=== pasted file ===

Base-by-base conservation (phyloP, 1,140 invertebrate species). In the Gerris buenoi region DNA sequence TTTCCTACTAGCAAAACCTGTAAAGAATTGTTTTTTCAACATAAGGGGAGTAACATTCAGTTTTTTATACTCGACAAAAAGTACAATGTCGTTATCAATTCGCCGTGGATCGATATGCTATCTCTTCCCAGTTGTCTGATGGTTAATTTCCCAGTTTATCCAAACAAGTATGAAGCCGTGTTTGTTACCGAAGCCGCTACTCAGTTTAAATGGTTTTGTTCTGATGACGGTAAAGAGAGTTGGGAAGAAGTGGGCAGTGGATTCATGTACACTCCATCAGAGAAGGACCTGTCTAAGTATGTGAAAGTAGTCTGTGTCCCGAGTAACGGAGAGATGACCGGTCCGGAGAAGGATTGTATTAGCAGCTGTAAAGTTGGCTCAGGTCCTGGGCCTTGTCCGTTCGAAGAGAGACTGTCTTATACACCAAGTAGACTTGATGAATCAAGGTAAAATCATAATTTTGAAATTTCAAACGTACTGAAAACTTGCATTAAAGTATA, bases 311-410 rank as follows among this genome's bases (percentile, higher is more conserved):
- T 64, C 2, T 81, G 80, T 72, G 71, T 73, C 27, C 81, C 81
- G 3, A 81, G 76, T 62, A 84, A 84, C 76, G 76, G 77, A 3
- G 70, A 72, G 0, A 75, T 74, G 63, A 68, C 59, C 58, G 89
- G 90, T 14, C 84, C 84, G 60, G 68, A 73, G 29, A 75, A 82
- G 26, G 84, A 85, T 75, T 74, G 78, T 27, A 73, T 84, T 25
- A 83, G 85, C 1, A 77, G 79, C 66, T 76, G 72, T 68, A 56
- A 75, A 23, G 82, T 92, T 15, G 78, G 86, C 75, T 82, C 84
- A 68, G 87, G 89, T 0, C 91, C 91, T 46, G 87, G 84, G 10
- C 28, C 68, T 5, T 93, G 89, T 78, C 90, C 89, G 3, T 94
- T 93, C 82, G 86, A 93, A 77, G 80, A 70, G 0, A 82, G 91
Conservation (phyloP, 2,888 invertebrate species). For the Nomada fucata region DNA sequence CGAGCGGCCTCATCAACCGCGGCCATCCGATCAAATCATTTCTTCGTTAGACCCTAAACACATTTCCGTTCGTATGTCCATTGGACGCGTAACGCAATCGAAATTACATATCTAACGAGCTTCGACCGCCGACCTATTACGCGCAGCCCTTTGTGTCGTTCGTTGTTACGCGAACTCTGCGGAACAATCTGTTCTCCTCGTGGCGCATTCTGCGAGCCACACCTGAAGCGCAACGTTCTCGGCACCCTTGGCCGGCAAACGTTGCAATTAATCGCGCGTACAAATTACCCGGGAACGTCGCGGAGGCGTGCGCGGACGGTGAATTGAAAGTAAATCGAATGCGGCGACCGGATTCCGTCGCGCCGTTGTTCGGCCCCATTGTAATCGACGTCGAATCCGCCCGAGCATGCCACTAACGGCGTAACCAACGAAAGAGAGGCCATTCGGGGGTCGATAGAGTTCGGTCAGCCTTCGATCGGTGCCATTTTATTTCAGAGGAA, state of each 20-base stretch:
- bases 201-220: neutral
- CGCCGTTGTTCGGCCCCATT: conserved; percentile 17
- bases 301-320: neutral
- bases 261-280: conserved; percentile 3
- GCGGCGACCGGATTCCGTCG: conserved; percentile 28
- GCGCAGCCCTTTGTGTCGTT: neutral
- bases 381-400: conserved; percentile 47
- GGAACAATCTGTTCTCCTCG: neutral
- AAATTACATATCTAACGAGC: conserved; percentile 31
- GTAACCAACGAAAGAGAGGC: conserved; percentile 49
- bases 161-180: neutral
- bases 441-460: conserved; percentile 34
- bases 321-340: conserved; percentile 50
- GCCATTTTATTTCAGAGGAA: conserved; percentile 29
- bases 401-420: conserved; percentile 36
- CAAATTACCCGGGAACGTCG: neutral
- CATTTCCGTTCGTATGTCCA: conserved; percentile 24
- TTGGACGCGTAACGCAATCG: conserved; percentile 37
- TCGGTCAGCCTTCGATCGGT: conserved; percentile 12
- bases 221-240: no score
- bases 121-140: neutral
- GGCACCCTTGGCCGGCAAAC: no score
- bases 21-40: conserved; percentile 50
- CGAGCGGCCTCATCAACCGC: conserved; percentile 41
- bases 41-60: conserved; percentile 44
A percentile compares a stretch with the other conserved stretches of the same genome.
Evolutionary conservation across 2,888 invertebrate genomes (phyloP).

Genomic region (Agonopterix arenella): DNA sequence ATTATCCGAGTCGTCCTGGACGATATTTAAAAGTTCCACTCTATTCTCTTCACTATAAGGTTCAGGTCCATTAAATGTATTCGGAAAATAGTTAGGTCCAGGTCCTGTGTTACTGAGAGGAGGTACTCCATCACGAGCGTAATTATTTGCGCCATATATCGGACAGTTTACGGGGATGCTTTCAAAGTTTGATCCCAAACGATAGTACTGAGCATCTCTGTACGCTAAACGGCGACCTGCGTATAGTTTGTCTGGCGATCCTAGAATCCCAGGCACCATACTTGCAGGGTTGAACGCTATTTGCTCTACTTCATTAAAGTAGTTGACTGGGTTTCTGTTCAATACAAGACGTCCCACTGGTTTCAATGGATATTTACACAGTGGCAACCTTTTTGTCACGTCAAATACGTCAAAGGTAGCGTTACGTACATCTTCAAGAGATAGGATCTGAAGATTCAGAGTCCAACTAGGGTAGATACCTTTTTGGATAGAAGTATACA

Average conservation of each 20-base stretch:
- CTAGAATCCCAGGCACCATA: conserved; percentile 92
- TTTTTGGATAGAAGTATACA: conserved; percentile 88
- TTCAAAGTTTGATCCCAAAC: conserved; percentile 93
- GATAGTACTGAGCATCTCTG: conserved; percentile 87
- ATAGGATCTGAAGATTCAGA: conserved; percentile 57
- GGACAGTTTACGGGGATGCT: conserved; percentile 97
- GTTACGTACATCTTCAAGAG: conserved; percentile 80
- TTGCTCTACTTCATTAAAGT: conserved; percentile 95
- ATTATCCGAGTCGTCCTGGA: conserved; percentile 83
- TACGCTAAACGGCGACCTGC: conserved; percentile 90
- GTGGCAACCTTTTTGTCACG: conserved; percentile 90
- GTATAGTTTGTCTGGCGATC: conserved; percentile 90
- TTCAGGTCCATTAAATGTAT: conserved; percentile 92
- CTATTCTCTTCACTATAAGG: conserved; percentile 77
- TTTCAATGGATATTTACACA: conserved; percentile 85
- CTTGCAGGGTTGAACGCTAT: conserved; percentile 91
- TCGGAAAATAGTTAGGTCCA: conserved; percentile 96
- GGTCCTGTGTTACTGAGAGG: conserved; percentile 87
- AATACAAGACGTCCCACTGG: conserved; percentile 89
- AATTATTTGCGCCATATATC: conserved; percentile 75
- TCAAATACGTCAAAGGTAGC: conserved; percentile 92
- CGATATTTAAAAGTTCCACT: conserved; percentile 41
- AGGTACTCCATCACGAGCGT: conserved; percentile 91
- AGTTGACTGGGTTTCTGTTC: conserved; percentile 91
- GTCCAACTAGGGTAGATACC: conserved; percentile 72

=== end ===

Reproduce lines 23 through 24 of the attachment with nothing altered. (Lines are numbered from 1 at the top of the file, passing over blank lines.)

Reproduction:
- bases 161-180: neutral
- bases 441-460: conserved; percentile 34